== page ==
Consider a stretchy and durable sensor patch for monitoring the rehabilitation of patients with elbow or knee injuries or an indestructible and dependable wearable gadget that monitors a runner’s heart activity while training to prevent potentially fatal accidents. Disruptive advancements in wearable technology are sometimes hampered by the electronic circuits that power these intelligent devices, which are typically comprised of conductive metals that are either stiff or prone to damage.
The National University of Singapore (NUS) has developed a new ultra-flexible, self-healing, and highly conductive material suited for stretchy electronic circuitry. This invention has the potential to significantly enhance the performance of wearable technology, soft robotics, smart gadgets, and other technologies.
The newly developed material, known as the Bilayer Liquid-Solid Conductor (BiLiSC), can be stretched up to 22 times its original length without losing substantial electrical conductivity.
This hitherto unseen electrical-mechano characteristic improves the comfort and efficacy of the human-device interaction and offers up a wide range of possibilities for its usage in healthcare wearables and other applications.
We developed this technology in response to the need for circuitry with robust performance, functionality and yet ‘unbreakable’ for next-generation wearable, robotic and smart devices. The liquid metal circuitry using BiLiSC allows these devices to withstand large deformation and even self-heal to ensure electronic and functional integrity.
Lim Chwee Teck, Study Lead and Director, Institute for Health Innovation & Technology, National University of Singapore
Prof Lim and his colleagues are also from the NUS College of Design and Engineering’s Department of Biomedical Engineering.
Flexible, Self-Healing and Conductive ‘Super Material’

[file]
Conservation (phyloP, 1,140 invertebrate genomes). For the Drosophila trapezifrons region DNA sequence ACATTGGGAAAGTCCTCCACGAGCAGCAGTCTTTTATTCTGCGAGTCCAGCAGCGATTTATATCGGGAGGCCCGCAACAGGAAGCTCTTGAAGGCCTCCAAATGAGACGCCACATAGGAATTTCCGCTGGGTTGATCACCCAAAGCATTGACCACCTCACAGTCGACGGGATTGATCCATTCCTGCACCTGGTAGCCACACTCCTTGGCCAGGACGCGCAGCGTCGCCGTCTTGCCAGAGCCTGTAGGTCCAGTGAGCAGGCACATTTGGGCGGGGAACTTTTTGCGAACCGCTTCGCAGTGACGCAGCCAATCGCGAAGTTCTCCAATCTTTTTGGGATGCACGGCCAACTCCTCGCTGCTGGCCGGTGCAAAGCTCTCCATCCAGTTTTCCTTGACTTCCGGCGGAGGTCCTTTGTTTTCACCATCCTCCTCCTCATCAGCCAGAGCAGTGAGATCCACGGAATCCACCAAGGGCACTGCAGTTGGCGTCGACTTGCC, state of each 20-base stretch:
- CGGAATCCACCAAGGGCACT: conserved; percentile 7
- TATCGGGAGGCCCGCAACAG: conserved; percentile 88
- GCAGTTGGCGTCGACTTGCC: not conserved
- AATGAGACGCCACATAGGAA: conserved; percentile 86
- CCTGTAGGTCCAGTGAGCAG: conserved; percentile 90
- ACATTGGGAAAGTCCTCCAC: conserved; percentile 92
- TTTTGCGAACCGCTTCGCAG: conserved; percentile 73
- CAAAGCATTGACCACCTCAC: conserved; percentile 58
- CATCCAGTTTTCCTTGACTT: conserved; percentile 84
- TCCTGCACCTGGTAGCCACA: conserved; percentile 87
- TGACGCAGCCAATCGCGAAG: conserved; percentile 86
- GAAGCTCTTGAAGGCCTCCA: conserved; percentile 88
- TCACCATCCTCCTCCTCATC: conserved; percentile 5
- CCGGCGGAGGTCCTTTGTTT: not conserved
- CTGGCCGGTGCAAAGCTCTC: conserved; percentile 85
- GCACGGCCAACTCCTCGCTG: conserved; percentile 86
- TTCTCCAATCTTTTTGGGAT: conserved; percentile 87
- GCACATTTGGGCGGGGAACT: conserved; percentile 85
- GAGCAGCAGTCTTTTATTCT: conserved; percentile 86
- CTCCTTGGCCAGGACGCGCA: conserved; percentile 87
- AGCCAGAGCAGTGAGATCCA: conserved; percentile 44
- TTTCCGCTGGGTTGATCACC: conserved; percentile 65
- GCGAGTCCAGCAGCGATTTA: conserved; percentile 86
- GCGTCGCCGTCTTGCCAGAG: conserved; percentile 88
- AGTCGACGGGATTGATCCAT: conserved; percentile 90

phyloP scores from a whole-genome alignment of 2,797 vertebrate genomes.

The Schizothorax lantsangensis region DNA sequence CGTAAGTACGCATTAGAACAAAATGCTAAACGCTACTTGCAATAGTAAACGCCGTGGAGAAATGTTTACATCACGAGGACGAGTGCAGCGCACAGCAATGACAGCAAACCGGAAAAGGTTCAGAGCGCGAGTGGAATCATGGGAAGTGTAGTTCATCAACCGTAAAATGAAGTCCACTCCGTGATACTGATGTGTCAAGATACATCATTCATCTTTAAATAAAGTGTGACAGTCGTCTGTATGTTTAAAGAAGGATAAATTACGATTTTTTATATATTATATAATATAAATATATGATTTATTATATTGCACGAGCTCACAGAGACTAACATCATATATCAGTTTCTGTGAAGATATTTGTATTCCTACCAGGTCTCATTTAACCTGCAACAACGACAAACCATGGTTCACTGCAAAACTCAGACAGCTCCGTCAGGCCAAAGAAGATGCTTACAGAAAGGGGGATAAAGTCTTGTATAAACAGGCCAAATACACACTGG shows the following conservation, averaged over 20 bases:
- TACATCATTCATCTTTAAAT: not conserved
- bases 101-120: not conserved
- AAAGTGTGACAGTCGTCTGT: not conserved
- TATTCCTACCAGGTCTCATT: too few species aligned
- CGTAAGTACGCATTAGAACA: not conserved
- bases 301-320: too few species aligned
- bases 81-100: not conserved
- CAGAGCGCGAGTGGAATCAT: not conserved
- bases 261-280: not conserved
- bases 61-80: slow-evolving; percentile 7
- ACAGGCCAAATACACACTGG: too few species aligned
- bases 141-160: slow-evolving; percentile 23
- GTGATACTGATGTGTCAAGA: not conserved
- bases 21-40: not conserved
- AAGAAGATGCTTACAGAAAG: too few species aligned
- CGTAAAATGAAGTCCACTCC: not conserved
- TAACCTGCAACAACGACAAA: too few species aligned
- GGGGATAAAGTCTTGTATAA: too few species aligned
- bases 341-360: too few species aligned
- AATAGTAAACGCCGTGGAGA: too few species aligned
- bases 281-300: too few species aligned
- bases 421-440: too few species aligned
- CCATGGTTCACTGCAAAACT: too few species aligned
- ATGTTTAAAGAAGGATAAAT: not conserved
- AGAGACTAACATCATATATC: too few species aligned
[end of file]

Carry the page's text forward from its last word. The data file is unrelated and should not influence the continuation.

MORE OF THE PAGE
The innovative technology known as BiLiSC is perfect for use in wearable gadgets that must take into consideration the form and complex motions of the human body.
There are two levels to it. A self-assembling pure liquid metal makes up the first layer. It can maintain high conductivity even when put under stress, which lowers energy loss during power transfer and signal loss during signal transmission.
The second layer is made of a composite material that can self-heal after breaking and contains liquid metal microparticles. The liquid metal coming out from the microparticle can pass into the space created by a crack or tear, allowing the material to virtually instantly mend itself and maintain its high conductivity.
The NUS team discovered a method to construct BiLiSC in a highly scalable and cost-effective manner to make sure the discovery is commercially feasible.
In November 2022, Advanced Materials reported on this technical advance.
High Performance and Multifunctional
The NUS team revealed that BiLiSC could be converted into a variety of electrical components of wearable electronics, including pressure sensors, interconnections, wearable heaters, and wireless communication.
In laboratory tests, a robotic arm with interconnectivity detected and responded to minute changes in pressure faster. Furthermore, as compared to another interconnection built using a non-BiLiSC material, the bending and twisting motion of the robotic arm did not inhibit signal transmission from the sensor to the signal processing unit.
The NUS team is now focusing on material innovation and process fabrication following the successful display of BiLiSC. They are trying to develop a better version of BiLiS that can be printed straight away without a template. This would lower the cost and increase the accuracy of the BiLiSC fabrication process.
Chen, S., et al. (2023) Ultrahigh Strain-Insensitive Integrated Hybrid Electronics Using Highly Stretchable Bilayer Liquid Metal Based Conductor. Advanced Materials. doi:10.1002/adma.202208569